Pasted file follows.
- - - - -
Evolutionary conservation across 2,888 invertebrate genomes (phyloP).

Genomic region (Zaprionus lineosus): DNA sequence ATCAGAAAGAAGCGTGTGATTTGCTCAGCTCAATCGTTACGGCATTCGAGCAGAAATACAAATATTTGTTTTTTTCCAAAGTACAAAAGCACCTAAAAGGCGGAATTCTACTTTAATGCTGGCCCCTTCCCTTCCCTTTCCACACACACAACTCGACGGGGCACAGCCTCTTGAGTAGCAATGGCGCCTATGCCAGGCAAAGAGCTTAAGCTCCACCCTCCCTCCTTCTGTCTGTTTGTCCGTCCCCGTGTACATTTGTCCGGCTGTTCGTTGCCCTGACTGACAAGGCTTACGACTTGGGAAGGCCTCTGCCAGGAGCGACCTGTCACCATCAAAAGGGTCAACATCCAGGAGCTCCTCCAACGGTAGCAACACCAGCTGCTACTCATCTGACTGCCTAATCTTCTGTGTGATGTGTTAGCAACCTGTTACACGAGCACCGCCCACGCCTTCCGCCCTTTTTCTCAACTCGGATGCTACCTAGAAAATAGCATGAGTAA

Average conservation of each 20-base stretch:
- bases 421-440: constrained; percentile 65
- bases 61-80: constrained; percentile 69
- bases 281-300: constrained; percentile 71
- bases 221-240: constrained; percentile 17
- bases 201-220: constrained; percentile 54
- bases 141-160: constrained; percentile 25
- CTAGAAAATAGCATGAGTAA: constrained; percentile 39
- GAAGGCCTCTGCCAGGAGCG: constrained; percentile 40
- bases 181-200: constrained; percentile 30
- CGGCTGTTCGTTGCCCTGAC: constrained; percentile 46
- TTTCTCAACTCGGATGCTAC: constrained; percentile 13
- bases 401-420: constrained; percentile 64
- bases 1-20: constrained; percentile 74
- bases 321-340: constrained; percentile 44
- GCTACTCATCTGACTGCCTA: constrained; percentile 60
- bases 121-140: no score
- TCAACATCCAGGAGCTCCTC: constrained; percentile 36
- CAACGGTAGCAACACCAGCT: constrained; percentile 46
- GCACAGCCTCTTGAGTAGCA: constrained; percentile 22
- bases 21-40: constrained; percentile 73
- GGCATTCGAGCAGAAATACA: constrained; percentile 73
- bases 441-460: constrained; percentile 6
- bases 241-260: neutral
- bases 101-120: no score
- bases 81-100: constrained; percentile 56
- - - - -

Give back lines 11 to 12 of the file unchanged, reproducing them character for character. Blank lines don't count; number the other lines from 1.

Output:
- GAAGGCCTCTGCCAGGAGCG: constrained; percentile 40
- bases 181-200: constrained; percentile 30